A war grows longer, ever more complex

In a speech yesterday, Bush reiterates the need for patience as US forces target a regrouping Al Qaeda.

Six months on, America's war on terrorism – now the country's longest-standing military operation since the Vietnam War – is becoming ever more complex.

Just look at yesterday's swirl of events. Secretary of State Colin Powell was heading home without a cease-fire in the Israel-Palestinian conflict. The continuing violence means Arab states are increasingly unlikely to join any US effort to attack Iraq's Saddam Hussein.

British troops, meanwhile, were helicoptering into redoubts in Afghanistan in another effort to round up Taliban and Al Qaeda remnants. In the US, President Bush was reiterating what US officials have been saying from the first day of the Afghan offensive – that the path ahead is long and remains treacherous.

"We're making good progress, but it's important for Americans to know this war will not be quick and this war will not be easy," Mr. Bush said about the war on terrorism in a speech at the Virginia Military Institute yesterday. The president won't find any argument there from analysts, who point out that even in Afghanistan, where the military operation at first seemed cut-and-dried, Al Qaeda and the Taliban are trying to regroup, and the country's fledgling new government is far from stable.

On the ground, a coalition led by British armed forces is spearheading a search-and-destroy operation in the country's southeastern mountains. It is the first combat deployment involving British forces, and perhaps reflects the continued learning curve of the Pentagon as it tries to gain the upper hand in the porous border area near Pakistan. According to reports, the Bush administration has concluded that its biggest error in the war so far was failing to commit US ground forces in its first assault on Tora Bora in December. Al Qaeda leader Osama bin Laden was apparently there at the time of the attack, but escaped.

In his speech yesterday, President Bush said that more terrorist cells can be expected to regroup as the spring thaw comes.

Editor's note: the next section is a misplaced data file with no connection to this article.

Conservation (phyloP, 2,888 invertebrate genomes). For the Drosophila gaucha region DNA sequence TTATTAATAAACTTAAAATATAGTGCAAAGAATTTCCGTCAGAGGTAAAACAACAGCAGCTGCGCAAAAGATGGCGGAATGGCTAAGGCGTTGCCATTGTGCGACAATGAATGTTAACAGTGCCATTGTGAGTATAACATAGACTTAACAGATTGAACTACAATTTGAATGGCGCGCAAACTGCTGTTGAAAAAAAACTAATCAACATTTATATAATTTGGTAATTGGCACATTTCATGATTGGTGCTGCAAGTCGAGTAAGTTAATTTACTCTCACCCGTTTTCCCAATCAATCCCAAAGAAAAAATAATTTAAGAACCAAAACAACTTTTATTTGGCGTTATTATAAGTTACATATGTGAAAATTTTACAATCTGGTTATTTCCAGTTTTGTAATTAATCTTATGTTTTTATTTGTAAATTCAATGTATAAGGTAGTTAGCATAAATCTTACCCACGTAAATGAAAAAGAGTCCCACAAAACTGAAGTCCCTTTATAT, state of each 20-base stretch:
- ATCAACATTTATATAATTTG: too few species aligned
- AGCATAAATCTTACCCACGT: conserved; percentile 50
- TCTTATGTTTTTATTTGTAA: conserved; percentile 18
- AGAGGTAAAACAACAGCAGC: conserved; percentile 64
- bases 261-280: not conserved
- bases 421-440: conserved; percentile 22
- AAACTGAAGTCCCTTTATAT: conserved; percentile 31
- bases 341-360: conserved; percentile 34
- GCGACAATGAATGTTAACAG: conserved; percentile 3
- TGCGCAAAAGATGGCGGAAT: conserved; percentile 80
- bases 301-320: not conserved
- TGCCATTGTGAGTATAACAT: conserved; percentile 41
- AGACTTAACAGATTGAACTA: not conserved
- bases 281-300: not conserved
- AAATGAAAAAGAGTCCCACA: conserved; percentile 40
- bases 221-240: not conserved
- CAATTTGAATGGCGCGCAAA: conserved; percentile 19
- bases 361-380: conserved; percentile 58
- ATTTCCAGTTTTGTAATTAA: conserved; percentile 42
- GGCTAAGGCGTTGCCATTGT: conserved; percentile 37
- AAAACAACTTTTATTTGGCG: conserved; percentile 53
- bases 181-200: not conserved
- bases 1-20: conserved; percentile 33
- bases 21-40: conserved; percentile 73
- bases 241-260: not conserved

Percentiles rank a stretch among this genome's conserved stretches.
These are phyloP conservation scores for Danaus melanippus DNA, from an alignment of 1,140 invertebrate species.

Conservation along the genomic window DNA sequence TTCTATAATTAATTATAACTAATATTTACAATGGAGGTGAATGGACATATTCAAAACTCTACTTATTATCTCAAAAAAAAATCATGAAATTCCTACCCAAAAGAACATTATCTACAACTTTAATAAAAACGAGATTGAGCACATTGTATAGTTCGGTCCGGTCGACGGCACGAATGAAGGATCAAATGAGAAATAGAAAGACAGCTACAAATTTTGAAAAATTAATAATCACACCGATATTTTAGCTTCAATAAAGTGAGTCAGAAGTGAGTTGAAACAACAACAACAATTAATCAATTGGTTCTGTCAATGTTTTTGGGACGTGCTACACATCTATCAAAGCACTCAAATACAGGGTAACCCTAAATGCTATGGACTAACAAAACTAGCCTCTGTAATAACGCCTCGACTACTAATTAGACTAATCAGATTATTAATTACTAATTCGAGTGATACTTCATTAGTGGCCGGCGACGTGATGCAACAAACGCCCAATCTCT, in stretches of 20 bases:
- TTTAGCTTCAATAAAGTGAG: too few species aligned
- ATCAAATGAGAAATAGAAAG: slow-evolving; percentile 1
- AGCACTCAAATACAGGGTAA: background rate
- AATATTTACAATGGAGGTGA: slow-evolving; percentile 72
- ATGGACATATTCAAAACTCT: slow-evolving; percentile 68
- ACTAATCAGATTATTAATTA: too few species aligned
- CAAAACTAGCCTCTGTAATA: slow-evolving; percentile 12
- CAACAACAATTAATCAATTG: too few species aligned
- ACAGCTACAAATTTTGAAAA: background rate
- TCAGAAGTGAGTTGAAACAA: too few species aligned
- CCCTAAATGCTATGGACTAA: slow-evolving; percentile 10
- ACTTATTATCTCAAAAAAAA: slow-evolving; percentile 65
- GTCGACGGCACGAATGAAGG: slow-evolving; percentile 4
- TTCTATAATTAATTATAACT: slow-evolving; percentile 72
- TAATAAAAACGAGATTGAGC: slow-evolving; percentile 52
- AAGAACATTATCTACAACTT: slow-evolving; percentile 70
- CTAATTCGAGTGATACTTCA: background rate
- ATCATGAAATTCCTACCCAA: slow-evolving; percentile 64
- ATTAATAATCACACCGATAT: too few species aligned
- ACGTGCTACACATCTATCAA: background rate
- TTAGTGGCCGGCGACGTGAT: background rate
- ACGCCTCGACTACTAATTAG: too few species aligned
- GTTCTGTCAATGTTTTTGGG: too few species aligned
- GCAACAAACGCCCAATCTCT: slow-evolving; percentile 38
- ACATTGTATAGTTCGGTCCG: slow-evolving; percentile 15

"The president knows this is only the first inning of the ballgame, and he wants Americans not to lose sight of that," says retired Rear Adm. Stephen Baker of the Center for Defense Information in Washington.

In that first inning, the scorecard looks like this: Two runs so far, both in the disruption of the Al Qaeda network and the toppling of the regime that harbored them. Along the way, 1,000 Taliban and Al Qaeda have been taken into custody. Four of the top 10 Al Qaeda leaders are either dead or under arrest, and five plots against US embassies abroad have been foiled.

But much remains to be done. Osama bin Laden, for one, presumably remains at large, and 21 of the 22 of the FBI's "most-wanted terrorists" have yet to be arrested. At the same time, critics say it's been a mistake for the Bush administration to leave peacekeeping in Afghanistan largely to others, even as an outbreak of factional fighting and direct attacks on Afghan government leaders and US troops endangers stability in the country.

While not addressing the peacekeeping issue, the president appears to be trying to dampen the claims that the US was not committed to Afghanistan for the long term. He reiterated, however, that he is fighting a war against "global terror" and in that larger arena, too, complications have arisen – notably, in the Mideast.

Analysts say that the Palestinian suicide bombings and the Israeli incursions into Palestinian territories mean that the US is no longer in a position to move militarily against Iraq and pursue its goal of "regime change" there.

At the same time, critics of the president's Middle East policy – in which he largely stayed on the sidelines, jumped in rhetorically on the side of Israel, then switched to a more balanced approach – say his black-and-white view of terrorism does not transfer to the nuanced grays of the Arab-Israeli conflict.

But Bush struck a more unequivocal note yesterday. "Every leader, every state must choose between two separate paths, the path of peace, or the path of terror," he said, speaking about leaders in the Middle East.

Yonah Alexander, director of the Potomac Center for Terrorism Studies, says Bush has sent mixed messages by his shifting positions on the Mideast. "It's very confusing," he says.

• Howard LaFranchi contributed to this report.

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